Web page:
The frost is on the punkin’ and the fodder’s in the shock, so, like many of you, I’ll be traipsing over rivers and through woods. That sort of effort works up a hunger….and more importantly a thirst. So what’s in the cup on Thanksgiving?
If you’re the sort that goes in for historical accuracy (or re-enactments), then set aside your blunderbuss and your buckle shoes. Alongside your roasted wild turkey (and swan) and turnip dressing, I suggest a healthy serving of hard cider. Of course, this assumes, you’ve allowed half your family to starve the prior winter to set the mood. I’m going out on a limb here, of course, since actual records of that first Thanksgiving are bit sparse, but our forefathers were certainly fans of the stuff (and who can blame them?). What about beer? Well, maybe. There wasn’t likely a lot of extra barley hanging around in the first year or two of the Plymouth settlement. Most likely, there was none at all. So, any “beer” would have been made from more plentiful materials – “pumpkins and parsnips and walnut tree chips” in the words of an early American folk song. Oh and if you do go with beer, forget those big industrial names that get all the play on Super Bowl Sunday. They’re pilsner knockoffs and the first pilsner wasn’t brewed until 1842, so stick with something in the ale family.
If you’re willing to extend a bit forward in the colonial era, options open right up. I’d suggest sipping on a bit of Madeira which was a huge favorite of early America. As a bonus, the stuff is aged in intentionally abusive ways, and as with Batman, a difficult youth makes for a resilient (and smooth) maturity. I’m not sure what it would take to make a bottle go bad short of topping it off with, say, plutonium, so you can safely quaff from the same bottle year after year – if you can keep it around that long which I can’t. I’ve had the good fortune of tasting a Madeira of pre-Revolutionary-War vintage (yes, the American Revolution). It was tasty in ways that you don’t expect from something that’s been lying around for nearly 250 years.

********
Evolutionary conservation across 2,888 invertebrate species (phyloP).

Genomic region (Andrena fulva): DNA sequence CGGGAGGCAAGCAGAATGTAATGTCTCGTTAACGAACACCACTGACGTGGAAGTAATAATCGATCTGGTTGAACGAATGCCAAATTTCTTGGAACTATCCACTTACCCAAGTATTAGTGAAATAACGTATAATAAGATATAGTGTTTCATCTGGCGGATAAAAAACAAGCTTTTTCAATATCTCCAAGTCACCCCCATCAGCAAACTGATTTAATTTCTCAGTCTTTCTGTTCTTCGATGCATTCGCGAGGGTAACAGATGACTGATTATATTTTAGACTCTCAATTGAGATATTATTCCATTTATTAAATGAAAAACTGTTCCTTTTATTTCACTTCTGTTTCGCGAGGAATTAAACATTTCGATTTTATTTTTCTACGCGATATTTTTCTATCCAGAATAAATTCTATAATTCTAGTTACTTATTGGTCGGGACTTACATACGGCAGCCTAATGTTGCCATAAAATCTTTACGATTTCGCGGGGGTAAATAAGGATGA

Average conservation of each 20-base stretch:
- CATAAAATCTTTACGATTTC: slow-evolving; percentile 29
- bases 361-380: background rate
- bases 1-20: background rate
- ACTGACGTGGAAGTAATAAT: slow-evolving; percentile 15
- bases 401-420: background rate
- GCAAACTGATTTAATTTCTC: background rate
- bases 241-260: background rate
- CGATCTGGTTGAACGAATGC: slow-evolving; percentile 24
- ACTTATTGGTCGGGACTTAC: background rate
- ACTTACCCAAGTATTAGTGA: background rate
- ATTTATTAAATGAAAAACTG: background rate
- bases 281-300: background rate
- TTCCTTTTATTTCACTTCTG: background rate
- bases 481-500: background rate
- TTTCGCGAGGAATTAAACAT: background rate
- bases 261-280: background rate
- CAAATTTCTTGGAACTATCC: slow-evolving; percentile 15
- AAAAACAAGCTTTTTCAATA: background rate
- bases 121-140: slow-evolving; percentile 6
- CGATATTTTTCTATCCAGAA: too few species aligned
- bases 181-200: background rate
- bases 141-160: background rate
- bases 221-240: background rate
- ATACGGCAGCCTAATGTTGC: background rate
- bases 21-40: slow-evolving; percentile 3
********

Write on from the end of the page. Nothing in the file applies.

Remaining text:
Of course, Thanksgiving is all about food and for many people, food means wine. I’m not going to argue that it’s a solid choice – though insisting on wine with meals is probably a bit narrow minded. But what wine? This is a meal with light meat, dark meat, cranberries, sweet potatoes, one or more regional stuffing variations, possibly an onion casserole and quite possibly macaroni and cheese. It’s a sommelier’s nightmare.
You could try to pair different wines with different courses, but serving the turkey in a separate course from the cranberries is a good way to end up in worse condition than the bird. One quick and delicious way to solve the problem is to pour champagne or another sparkling wine. It’s festive, it goes well with just about any food, and you can always aim flying corks at that one uncle who just won’t leave politics alone. For still wine fans, there’s a tendency to opt for white wines – and again there’s nothing wrong with that. Look for something with a nice acidity to cut through the richer flavors. I’m a big fan of a Sauvignon Blanc or a Gewürztraminer.
Fans of red wine don’t have to sit this one out, though. It’s probably not a great day for a big Cabernet Sauvignon; go for something a little lighter and with a bit of fruit. Maybe a nice Pinot Noir? Or go for a seasonal choice: Beaujolais Nouveau, a young red wine released to much fanfare each year in the third week of November. Don’t believe the French don’t know a little something about marketing to Americans. It may not impress the relatives like an ancient cru, but it’s been a happy part of my Thanksgiving years.